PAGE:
After using the latest version of Visual Studio for a while, I’ve grown to both like and dislike some of its features. The first Visual Studio incarnation I used was Visual Studio 6.0 (Aspen) back in 1998. In 2001 I had my first look at Visual Studio .NET (Rainier), which was the first environment for using the “brand new .NET thing”.
Entries in category ASP.NET
Do you remember a decade-old site called 4 Guys From Rolla? I used to visit it a lot in the early days of my ASP.NET career. Around 2002, it was still fairly common to visit a site and look for information, instead of just searching for it.
It’s been known for a while that the new version of ASP.NET will take care of an old problem, the id mangling of server controls. In short, your carefully selected id could be rewritten into something like “ctl00_MainContent_” before rendered to the client. Since this is one of the most annoying issues for several reasons, the change is very welcome by us markup-aware developers. All three of us.
I’ve used Visual Studio in its various incarnations since 1998 and despite all short-comings I still think it’s one of the most powerful IDEs out there. There are many people who are introduced to Visual Studio today, so here are some small beginner’s tips I want to share to new ASP.NET developers.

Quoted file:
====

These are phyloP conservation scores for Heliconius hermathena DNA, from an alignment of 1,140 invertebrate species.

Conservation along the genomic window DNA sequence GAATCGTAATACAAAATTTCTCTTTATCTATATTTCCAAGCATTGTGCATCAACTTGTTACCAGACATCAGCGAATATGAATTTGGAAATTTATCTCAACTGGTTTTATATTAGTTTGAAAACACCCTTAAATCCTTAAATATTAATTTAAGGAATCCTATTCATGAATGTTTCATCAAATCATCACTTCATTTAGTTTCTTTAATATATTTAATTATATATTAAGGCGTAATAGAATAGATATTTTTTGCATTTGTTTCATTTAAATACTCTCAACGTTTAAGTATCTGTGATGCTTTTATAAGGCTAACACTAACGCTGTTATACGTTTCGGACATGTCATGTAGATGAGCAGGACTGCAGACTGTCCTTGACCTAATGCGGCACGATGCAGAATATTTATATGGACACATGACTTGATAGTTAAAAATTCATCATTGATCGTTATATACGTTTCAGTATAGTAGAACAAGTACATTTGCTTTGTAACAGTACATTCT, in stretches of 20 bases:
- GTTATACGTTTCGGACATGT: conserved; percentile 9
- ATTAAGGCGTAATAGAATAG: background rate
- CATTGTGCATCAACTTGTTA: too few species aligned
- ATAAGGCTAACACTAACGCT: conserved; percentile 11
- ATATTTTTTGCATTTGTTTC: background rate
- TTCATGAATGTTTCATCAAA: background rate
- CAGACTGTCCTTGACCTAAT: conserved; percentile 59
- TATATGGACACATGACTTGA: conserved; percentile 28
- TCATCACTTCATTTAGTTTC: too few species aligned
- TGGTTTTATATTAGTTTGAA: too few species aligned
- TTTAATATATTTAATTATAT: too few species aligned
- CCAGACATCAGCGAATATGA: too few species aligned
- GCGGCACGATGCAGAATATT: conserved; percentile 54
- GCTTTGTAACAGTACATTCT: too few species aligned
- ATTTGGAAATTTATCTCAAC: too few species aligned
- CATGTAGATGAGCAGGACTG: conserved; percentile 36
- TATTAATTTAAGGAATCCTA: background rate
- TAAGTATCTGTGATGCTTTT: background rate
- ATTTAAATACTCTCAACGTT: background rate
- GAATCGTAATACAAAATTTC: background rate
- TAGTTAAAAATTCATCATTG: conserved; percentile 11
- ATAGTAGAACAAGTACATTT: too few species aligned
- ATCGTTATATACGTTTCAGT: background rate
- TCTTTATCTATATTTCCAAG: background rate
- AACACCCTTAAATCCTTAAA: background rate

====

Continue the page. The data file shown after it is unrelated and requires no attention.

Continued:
There is a new guy in the White House and he’s got a brand new website as well. The official whitehouse.gov had a major overhaul and the result is quite nice. They use ASP.NET 2.0 but the markup almost validates.
A major CMS company recently had a large restructure of their site. Unfortunately the link management seems to be have had a low priority. For example, some of the links look like this:
You may be familiar with the model-view-controller (MVC) architectural pattern. For instance, Ruby on Rails development use a MVC-based architecture. Scott Guthrie recently held a presentation at the ALT.NET Conference in Austin. The talk was filmed by Scott Hanselman) and it’s the first public demonstration of an upcoming technology: The ASP.NET MVC Framework.
ASP.NET has been taking a lot of hard words since its inception. Most of the complaints are well deserved, but there are some ways to make things slightly better.
Today it was revealed that Microsoft will release the sourcecode to parts of the .NET Framework. It will likely occur during the shipment of VS2008 and .NET Framework 3.5. This means you won’t have to peek through disassemblers such as Reflector any longer to understand what’s going on under the hood (yes, the .NET Framework libraries are unobfuscated and the IL can be reverse-engineered).
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